The most noteworthy achievement of party-rocking send-up Project X is that the garden gnome (whose fingers are permanently flipping the bird) doesn’t end up stuck conspicuously on a kitchen table or on a book shelf at film’s end as the unwitting parents of the party boy inspect the house for signs of shenanigans.
Instead, they blow it up.
About 25 minutes from the end, some kid smashes open the garden gnome with a baseball bat and out spills hundreds of pills of ecstasy (which in turn sets off—in order—a party worthy of local news coverage, the incineration of a neighborhood, and eventually a fat kid jumping off a house onto a bouncy castle.)
This solitary act of destruction is perhaps the 88-minute movie’s sole redeeming moment.
First, let’s get this out of the way. I’m 27 years old, I teach at a college, and I’m reviewing a movie that is targeted for kids probably too dumb to do much beyond getting a degree in masturbating in their parent’s basement till they turn 21. If you want to scream “foul” at my lack of fitting-within-the-demographic. Go right ahead. It doesn’t change the fact that I’d be typing the same damn thing if I was 17 and high on grape slushies.
Second, this movie has no point. But these movies never have any point. And this is not a criticism. These kinds of films focus on what characters who would later end up in some Judd Apatow movie are doing during high school. The genre traces roots back to Animal House through Superbad and Can’t Hardly Wait. And though they always feel a bit conservative and hokey (EVEN THE FAT KID GETS A BLOWJOB!), I suppose there is some props for the democratizing agent in all of these works. Like Katy Perry’s “Last Friday Night,” we are all doing this. We are all—the geeks, the goth kid with a camera, the jocks—together. Ok. Fine. I get it.
The problem is that nothing really provocative happens. Bikini tops fly off, someone (or a lot of people) get into dad’s liquor cabinet, R. Kelly’s “Bump n’ Grind” gets played, and a car is driven into the pool. But, the film’s jackshot is way too early and way too predictable. And the fact that Project X fails—for its commendable raunch, putrid humor, and face-planting ignorance—is truly something to behold.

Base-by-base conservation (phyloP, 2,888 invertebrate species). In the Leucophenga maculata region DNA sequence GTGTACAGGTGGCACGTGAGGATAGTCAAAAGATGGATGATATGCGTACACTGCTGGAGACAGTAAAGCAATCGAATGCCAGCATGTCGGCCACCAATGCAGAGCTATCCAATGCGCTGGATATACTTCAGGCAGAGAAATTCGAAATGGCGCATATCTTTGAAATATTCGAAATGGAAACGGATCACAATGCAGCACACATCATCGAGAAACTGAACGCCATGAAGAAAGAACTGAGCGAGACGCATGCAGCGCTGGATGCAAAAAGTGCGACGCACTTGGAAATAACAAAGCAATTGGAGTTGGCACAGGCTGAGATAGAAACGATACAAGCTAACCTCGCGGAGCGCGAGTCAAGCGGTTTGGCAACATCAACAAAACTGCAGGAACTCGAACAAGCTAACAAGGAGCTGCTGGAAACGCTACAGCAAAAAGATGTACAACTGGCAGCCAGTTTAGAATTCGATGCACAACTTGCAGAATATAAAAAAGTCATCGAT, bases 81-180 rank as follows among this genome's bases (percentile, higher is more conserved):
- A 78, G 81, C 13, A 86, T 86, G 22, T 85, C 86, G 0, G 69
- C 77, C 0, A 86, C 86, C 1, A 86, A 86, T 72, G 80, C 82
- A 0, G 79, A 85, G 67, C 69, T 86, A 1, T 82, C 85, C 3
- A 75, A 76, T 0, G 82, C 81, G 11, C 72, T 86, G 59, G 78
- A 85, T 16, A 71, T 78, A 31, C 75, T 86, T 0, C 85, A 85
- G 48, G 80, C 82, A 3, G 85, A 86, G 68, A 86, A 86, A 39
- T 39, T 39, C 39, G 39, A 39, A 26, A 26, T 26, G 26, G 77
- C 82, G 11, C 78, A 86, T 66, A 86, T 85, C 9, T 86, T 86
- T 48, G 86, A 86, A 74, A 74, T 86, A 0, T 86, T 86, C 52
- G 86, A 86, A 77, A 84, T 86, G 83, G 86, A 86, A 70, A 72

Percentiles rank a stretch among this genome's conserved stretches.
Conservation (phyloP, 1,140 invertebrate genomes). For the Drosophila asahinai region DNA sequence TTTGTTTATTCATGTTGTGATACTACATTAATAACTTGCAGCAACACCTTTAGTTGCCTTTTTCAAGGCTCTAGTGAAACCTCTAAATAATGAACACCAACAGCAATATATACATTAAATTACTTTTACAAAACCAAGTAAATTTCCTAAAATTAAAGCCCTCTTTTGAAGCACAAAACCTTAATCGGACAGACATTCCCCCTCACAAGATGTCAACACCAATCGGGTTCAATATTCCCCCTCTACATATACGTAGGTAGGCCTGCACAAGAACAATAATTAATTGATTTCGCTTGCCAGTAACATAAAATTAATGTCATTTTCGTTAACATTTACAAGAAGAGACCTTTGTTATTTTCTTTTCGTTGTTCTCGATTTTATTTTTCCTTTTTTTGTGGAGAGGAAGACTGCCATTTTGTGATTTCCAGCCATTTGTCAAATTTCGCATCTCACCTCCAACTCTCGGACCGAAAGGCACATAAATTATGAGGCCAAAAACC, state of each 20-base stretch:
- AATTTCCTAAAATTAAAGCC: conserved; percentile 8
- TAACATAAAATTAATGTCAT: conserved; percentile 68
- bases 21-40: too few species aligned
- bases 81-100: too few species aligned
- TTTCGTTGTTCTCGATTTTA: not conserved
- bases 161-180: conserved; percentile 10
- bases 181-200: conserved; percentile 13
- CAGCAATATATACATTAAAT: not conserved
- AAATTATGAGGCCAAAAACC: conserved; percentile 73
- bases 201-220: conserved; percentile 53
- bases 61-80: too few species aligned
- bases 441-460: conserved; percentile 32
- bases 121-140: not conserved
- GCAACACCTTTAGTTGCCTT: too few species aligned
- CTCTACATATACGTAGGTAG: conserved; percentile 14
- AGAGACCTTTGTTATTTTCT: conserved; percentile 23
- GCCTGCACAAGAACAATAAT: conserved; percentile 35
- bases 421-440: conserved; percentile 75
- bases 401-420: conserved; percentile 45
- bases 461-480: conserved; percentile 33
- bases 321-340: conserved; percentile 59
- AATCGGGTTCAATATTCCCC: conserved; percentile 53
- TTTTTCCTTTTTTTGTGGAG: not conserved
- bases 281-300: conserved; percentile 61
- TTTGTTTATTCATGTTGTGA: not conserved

Here’s how the film could’ve been improved:
1) Cook the midget. A midget (somehow) shows up and (somehow) gets shoved in an oven. The fat kid and his Jewish-Queens friend save the little fella. This sucks. The director could’ve made a real move here with some rotisserie.
2) The yorkie should die. Even though everything in the house gets destroyed, the dog (of course!) survives. Instead, when the dog is attached to multiple helium balloons, floating over the garage, let him go. Now THAT’S comedy!
3) The guy doesn’t get the girl in the end. There’s a moment where protagonist birthday boy (and young Jay Gabler-look-alike!) Thomas Kubb realizes he’s a complete dumbass for losing his girl interest, Kirby. Instead, go for cathartic realism (Hey! We’ve all been there!) and ride his solitary status out with the moralizing message being, shit, we really got crazy.
But the filmmakers don’t do any of these things because ultimately, they don’t understand their audience. They do sense the anticipation will be high. But they don’t satisfy. They keep tapping the same vein: fat kid jokes, calling people “fags,” making reference to wet dicks, etc. And in desperation, a Vietnam vet shows up on top of a car in movie’s end to incinerate the neighborhood and incite an Arab Spring Break-style riot.
But even this (through the first-person, as-it’s-happening camera angles) feels uncannily boring.
We’ve seen riots, we’ve seen drugged out bash fests, we’ve seen girl-on-girl-on-guy, and we’ve seen adults sucker-punching little kids for comic effect. The audience at my theater was thoroughly underwhelmed, sort of like when my roommate brought over a bunch of guys from our floor to watch this homemade porn he shot after hyping it to everyone for weeks and weeks, only to see a couple blase acts and some weird night-vision shit. This is it?!, we seemed to ask.
Ditto. Nothing about Project X is really “x-rated.” Sadly, we need some harder stuff. Us maniacs (the kids and the adults) in the seats are getting restless. And this, I’m afraid, is what’s really scary about this movie.